• I am a wheelchair user and have to make many long distance train journeys over 20 years and currently at least 2 return journeys a month. Out of order or non existent disabled toilets is a feature of about 70% of recent journeys using various train companies. Cross Country is a major offender. Interestingly first class tickets to the Paralympian Anne would be useless on the route she travelled as there is no first class wheelchair space and the wheelchair spaces double as bike racks with another rack opposite the disabled toilet blocking use by wheelchair users when a bike is chained to it. Cross Country trains that travel from Scotland to Cornwall have sewage tanks that are obviously too small and infrequently emptied. Some Cross Country train managers take great delight in telling Assistance staff at stations that wheelchair users cannot board as the loo is out of action. I nearly always have a connecting journey to make when using these trains and have to get to meetings and appontments on time. There is not even a guarentee that the the next train will even have a vacant wheelchair space never mind a loo that functions. I have crawled onboard these trains when my ramp has disapeared simply not to be left abandoned on a station platform at night hundreds of miles from home. Staff even then tried to remove me even though I had a very valid ticket.
    The Virgin East Coast route is a huge problem, but I am told not to worry there will be new trains in 2 years time. How does that help me get to meetings now! Half their current trains have no disabled loo in first class, limiting wheelchair spaces on a busy route even more. I do expect to use the same timetable as other passengers, but usually can't. Last Thursday I had carefully booked an evening peak time train that normally had good facilities to allow me home so I did not have to spend in excess of 14 hours sat in a wheelchair. only to be told the loo was out of action, and that I would have to wait for the next train, which didn't even have a disabled loo next to the space! What time did they think there would be a train with facilities to meet basic human need and a vacant wheelchair space? How was I suppossed to cope mean time, even the lift to the warm lounge was out of order.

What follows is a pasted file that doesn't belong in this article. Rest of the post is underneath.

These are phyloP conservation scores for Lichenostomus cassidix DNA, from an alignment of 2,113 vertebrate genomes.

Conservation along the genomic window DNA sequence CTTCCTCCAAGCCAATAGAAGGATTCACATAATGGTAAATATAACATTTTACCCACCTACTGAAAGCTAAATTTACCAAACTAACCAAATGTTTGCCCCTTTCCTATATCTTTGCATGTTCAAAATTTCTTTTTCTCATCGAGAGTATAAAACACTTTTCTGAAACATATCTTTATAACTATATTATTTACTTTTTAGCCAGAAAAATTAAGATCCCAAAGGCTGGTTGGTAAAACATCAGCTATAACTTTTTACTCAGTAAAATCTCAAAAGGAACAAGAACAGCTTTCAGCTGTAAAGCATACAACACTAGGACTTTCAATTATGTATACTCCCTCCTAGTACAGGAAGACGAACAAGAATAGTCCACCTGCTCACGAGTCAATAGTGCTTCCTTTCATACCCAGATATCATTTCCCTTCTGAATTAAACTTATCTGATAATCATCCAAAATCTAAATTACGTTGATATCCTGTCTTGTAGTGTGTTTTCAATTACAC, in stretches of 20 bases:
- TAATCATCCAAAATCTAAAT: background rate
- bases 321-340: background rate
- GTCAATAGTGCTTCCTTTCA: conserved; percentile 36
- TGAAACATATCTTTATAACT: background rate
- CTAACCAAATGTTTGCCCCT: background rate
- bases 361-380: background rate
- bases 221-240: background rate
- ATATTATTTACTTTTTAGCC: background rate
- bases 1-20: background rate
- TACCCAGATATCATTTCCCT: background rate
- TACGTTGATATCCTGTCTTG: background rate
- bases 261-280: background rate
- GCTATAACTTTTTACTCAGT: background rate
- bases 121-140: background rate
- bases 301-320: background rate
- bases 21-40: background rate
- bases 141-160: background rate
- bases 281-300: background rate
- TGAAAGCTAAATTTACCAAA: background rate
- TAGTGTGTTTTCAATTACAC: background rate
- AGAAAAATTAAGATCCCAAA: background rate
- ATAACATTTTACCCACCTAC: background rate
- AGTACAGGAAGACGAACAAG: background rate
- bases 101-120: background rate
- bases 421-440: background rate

Fortunately I normally work on the assumption that there will not be a working loo. Having bladder and bowel dysfunction can come in handy for some wheelchair users. I did establish that the actual toilet compartment was not flooded, so that if needs must I could cope. However many disabled people including those who may not be obviously disabled by bladder or bowel weakness cannot cope for many hours.
    As a member of the human race I expect to always be told when toilets are not working, but do not expect train staff to dictate my toilet requirements and ban me from travel. They don't inform other passengers often in more need than my self until after the train has departed if at all. As a former frequent user of EMT I was never told when there was no working loo, It took many years to get it recognised that the standard class wheelchair space on the old HST had no access to a loo, limiting fully useable wheelchair spaces to one and there were rogue trains with none. Few realise that old trains do not have to be fully accessible for a few more years yet. We have no equality rights on these old trains. Many train companies have ancient rolling stock with no accessible toilet even to go out of order.
    Newer trains have often managed to get exemption certificates from the rail regulators for by passing many access requirments. Our only recourse for most train journeys would by the Human Rights Act.
    In the mean time it is vital that nursing staff who look after people with limited mobility, or other impairments that make mobilsing through a train or coach or plane difficult, as well as those with bladder and or bowel dysfunction the means to cope with long journeys. Those who have SP or indwelling catheters need access to a range of larger drainage bags to meet individual need and knowledge to drain into containers under blankets/ coats etc, ISC users need to be taught to put in a very temporary indwelling catheter and be prescribed and taught how to use intermittent catheters with drainage bag attached which can be used when the loo rather than the space is the problem. For pad users and those with bladder weakness a larger type of pad/pants may be wise. For bowel problems it will very much dependon the underlying cause, but solutions can be found, which for some may be loperamide, and rearrangement of their normal bowel management. Disabled people can never assume access to a loo on a train. Just because somewhere states they have a disabled toilet does not mean it is to those in a wheelchair. Hospitals are some of the worst offenders in blocking side transfer by large foot operated disposaland rubbish bins. For people travelling with more complex impairments Changing Place Toilets are needed. Few Train stations have one, why?